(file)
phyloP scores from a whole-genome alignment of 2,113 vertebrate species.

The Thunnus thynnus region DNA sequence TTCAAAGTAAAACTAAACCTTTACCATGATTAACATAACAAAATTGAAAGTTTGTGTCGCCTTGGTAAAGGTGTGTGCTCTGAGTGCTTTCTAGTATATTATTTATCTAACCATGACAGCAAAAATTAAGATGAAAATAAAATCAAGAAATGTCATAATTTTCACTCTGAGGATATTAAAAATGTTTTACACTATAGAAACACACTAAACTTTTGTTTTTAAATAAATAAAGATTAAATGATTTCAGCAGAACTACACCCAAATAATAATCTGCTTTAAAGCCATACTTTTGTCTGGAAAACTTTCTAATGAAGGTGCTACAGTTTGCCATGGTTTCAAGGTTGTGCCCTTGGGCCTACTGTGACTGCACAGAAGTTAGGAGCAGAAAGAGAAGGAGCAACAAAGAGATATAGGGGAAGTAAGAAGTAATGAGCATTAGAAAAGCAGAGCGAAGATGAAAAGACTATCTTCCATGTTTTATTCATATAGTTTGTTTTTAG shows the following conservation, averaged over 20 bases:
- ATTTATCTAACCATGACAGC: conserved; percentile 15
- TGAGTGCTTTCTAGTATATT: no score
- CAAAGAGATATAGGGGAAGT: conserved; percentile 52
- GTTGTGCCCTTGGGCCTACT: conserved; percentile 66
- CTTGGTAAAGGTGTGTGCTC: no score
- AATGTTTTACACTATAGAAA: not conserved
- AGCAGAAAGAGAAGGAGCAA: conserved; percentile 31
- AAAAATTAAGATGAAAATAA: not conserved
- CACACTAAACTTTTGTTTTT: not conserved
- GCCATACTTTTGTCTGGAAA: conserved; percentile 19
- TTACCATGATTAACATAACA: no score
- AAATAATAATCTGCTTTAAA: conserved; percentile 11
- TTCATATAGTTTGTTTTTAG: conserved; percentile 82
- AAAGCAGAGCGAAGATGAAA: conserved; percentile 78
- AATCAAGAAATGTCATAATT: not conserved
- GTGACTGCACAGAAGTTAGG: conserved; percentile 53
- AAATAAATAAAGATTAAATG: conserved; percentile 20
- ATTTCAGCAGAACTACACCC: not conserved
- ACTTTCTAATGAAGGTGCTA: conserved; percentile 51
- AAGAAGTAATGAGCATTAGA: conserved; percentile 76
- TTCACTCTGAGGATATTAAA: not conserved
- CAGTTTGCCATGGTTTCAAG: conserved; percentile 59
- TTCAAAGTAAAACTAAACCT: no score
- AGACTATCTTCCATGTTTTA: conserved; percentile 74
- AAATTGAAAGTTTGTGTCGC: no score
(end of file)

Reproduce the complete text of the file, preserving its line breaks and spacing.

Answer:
phyloP scores from a whole-genome alignment of 2,113 vertebrate species.

The Thunnus thynnus region DNA sequence TTCAAAGTAAAACTAAACCTTTACCATGATTAACATAACAAAATTGAAAGTTTGTGTCGCCTTGGTAAAGGTGTGTGCTCTGAGTGCTTTCTAGTATATTATTTATCTAACCATGACAGCAAAAATTAAGATGAAAATAAAATCAAGAAATGTCATAATTTTCACTCTGAGGATATTAAAAATGTTTTACACTATAGAAACACACTAAACTTTTGTTTTTAAATAAATAAAGATTAAATGATTTCAGCAGAACTACACCCAAATAATAATCTGCTTTAAAGCCATACTTTTGTCTGGAAAACTTTCTAATGAAGGTGCTACAGTTTGCCATGGTTTCAAGGTTGTGCCCTTGGGCCTACTGTGACTGCACAGAAGTTAGGAGCAGAAAGAGAAGGAGCAACAAAGAGATATAGGGGAAGTAAGAAGTAATGAGCATTAGAAAAGCAGAGCGAAGATGAAAAGACTATCTTCCATGTTTTATTCATATAGTTTGTTTTTAG shows the following conservation, averaged over 20 bases:
- ATTTATCTAACCATGACAGC: conserved; percentile 15
- TGAGTGCTTTCTAGTATATT: no score
- CAAAGAGATATAGGGGAAGT: conserved; percentile 52
- GTTGTGCCCTTGGGCCTACT: conserved; percentile 66
- CTTGGTAAAGGTGTGTGCTC: no score
- AATGTTTTACACTATAGAAA: not conserved
- AGCAGAAAGAGAAGGAGCAA: conserved; percentile 31
- AAAAATTAAGATGAAAATAA: not conserved
- CACACTAAACTTTTGTTTTT: not conserved
- GCCATACTTTTGTCTGGAAA: conserved; percentile 19
- TTACCATGATTAACATAACA: no score
- AAATAATAATCTGCTTTAAA: conserved; percentile 11
- TTCATATAGTTTGTTTTTAG: conserved; percentile 82
- AAAGCAGAGCGAAGATGAAA: conserved; percentile 78
- AATCAAGAAATGTCATAATT: not conserved
- GTGACTGCACAGAAGTTAGG: conserved; percentile 53
- AAATAAATAAAGATTAAATG: conserved; percentile 20
- ATTTCAGCAGAACTACACCC: not conserved
- ACTTTCTAATGAAGGTGCTA: conserved; percentile 51
- AAGAAGTAATGAGCATTAGA: conserved; percentile 76
- TTCACTCTGAGGATATTAAA: not conserved
- CAGTTTGCCATGGTTTCAAG: conserved; percentile 59
- TTCAAAGTAAAACTAAACCT: no score
- AGACTATCTTCCATGTTTTA: conserved; percentile 74
- AAATTGAAAGTTTGTGTCGC: no score